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January 30, 2020

The Last Full Measure (2019) --- “The Ultimate Sacrifice Deserves The Highest Honor.”


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Hello, Movie Buffs!
     Directed and written by Todd Robinson (Phantom, Chicago PD), The Last Full Measure (2020) tells the true story of  Vietnam War hero William H. Pitsenbarger (Jeremy Irvine), a U.S. Air Force Pararescuemen (PJ) medic who personally saved over dozens of men under heavy fire during a rescue mission on April 11, 1966. Although he was offered the chance to escape on the last helicopter out of a combat zone, he chose to stay behind to save and defend the lives of the U.S. Army's 1st Infantry Division, before making the ultimate sacrifice in the bloodiest battle of the Vietnam war. 32 years later, disinterested Pentagon staffer Scott Huffman (Sebastien Stan) is on a career fast-track when he is ordered to investigate a previously denied Congressional Medal of Honor request for Pitsenbarger made by his parents (Christopher Plummer & Diane Ladd), his PJ partner (William Hurt), and the soldiers he saved, which was denied decades prior and downgraded to an Air Force Cross. As part of his investigation, Huffman seeks out the testimonies of the veterans (Samuel L. Jackson, Peter Fonda, and Ed Harris) who witnessed Pitsenbarger's extraordinary valor, despite the fact that he would rather be doing anything else. But as he learns more about Pitsenbarger’s courageous acts and uncovers a high-level conspiracy behind the decades-long denial of the medal, Huffman starts to take his job more seriously and becomes hell-bent on seeing Pitsenbarger awarded the decoration he so desperately deserves, putting his own career on the line in the process.
     The Last Full Measure is a full-throated, misty-eyed celebration of heroism that isn’t far removed from attending a military funeral because it inspires the same kind of emotions from its audience. Although making that sentiment compelling for two hours is a tall order, this is a solid and mournful drama that garners the viewer’s respect and admiration for Pitsenbarger, whose entire life gets reduced to a single act of uncomplicated nobility. This is why heroism is both complicated and simple, it usually requires a great sacrifice that is sometimes never intended to be repaid. The recurring flashback scenes to the rescue mission where Pitsenbarger was killed are raw and gritty, serving their purpose of depicting him as an angel of mercy during a time of hell, while the present-tense scenes, which take place in the late 90’s, lean heavily on emotional speeches about the kind of man Pitsenbarger was. Now keep in mind that this film is based on a true story, that doesn’t mean that it is entirely accurate and some of the present scenes are fictional. However, considering that facts and the difficult subject matter that the filmmakers were tasked with, I can understand why they made the changes they did in order to make a more audience-pleasing film. If you are interested then I recommend that you check out The Last Full Measure: Fact vs. Fiction to find out more.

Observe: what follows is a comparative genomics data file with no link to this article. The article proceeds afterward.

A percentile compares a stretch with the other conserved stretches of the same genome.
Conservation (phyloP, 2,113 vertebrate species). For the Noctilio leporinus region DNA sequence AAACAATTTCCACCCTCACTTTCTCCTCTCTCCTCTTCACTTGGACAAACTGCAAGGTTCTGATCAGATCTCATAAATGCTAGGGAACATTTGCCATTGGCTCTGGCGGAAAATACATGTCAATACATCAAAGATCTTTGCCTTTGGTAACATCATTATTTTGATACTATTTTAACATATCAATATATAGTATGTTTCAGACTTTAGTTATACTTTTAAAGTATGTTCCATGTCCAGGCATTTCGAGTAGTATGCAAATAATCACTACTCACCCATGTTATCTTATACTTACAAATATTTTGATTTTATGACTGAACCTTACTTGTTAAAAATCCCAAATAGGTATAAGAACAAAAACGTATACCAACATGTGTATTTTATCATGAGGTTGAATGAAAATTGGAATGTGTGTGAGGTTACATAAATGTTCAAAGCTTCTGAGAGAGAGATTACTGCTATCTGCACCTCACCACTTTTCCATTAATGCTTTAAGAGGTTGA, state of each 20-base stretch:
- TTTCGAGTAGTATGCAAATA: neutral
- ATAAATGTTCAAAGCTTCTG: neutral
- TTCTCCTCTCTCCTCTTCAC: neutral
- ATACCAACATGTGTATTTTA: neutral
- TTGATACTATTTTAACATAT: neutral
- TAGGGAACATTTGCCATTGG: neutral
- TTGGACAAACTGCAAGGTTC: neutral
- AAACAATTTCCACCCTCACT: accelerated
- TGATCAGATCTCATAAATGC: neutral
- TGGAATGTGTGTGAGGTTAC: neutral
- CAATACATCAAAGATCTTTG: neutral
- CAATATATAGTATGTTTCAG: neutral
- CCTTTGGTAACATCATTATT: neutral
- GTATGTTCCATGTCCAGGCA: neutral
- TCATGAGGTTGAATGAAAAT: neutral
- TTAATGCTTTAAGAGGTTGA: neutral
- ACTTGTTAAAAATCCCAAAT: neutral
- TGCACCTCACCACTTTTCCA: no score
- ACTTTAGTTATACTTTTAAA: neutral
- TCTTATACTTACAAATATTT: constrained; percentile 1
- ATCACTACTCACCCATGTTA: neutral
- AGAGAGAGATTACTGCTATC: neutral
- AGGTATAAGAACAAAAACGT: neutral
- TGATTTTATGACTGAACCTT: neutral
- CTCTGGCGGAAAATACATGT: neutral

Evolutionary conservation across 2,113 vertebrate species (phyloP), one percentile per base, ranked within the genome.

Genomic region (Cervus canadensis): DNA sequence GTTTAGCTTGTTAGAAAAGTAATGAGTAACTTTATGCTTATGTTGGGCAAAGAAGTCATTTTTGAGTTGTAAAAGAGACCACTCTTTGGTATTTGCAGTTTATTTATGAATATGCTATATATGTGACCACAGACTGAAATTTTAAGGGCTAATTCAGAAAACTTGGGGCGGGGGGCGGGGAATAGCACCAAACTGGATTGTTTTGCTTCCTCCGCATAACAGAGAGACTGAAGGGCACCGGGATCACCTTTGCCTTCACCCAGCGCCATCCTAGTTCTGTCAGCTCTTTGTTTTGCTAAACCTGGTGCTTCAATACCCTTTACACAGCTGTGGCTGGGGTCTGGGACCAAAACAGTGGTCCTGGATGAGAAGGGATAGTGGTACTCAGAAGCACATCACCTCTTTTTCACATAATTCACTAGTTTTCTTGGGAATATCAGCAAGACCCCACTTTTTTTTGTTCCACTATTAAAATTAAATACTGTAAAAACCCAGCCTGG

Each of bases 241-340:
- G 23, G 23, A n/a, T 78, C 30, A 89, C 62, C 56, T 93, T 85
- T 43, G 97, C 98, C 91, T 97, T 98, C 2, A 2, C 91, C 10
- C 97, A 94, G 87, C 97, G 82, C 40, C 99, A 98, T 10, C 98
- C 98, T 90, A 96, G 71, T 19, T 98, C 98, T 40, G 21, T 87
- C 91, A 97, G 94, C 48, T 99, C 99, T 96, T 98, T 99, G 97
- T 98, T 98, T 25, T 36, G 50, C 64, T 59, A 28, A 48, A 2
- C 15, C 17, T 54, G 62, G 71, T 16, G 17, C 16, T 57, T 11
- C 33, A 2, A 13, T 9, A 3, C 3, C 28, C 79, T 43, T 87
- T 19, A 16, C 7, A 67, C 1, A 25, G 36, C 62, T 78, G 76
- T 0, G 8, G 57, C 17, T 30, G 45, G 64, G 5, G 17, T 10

Sebastian Stan (Avengers: Endgame) is solid action and his performance as a composite character, Scott Huffman, is pretty good. At first, he appears to be one-dimensional and disinterested with everything, even his family, but as he slowly starts to understand the extent of Pitsenbarger’s heroism and how it has impacted others he starts to become a more endearing character to watch. As always, Christopher Plummer (Knives Out) does a great job as Frank Pitsenbarger and his speech about what it truly means to be a parent is heartfelt and meant to inspire Huffman to be a more present dad in his kids’ lives. This is a surprisingly gentle performance for Plummer, who prefers thornier roles, and I believe that he easily evokes the necessary warmth and kindness needed for the role. William Hurt (Goliath) as Tully, Ed Harris (Geostorm) as Ray Mott, Samuel L. Jackson (Spider-Man: Far From Home) as Takoda, and the late Peter Fonda (The Most Hated Woman in America) as Jimmy Burr all deliver outstanding performances that demonstrate how war affects people and what they do in order to cope with the aftermath of war. Bradley Whitford (The Call of the Wild) is great as the film’s antagonist, Carlton Stanton, the beautiful Alison Sudol (Fantastic Beasts as Queenie) as Tara Huffman helps remind us that Huffman is not completely a dispassionate heartless person, and Jeremy Irvine (The Billionaire Boys Club) was splendid as William Pitsenbarger
     Overall, The Last Full Measure (2020) is an entertaining drama about honor the service and sacrifice of those who fight for our freedom. Of course, Vietnam was a senseless and unnecessary war, and that is what makes Pitsenbarger’s story that much more heartbreaking. The story here is great and while it also subjects to fictionalization in order to be more pleasing to audiences, it does offer insight into what could have happened given certain circumstances. The cast performance was pretty solid despite the number of well-known actors on the roster sheet. This film is about respect, honor, sacrifice, and legacy, if you are a fan of any of those themes then I highly recommend that you check out this film.

Final Vote --- 8.2 of 10 stars

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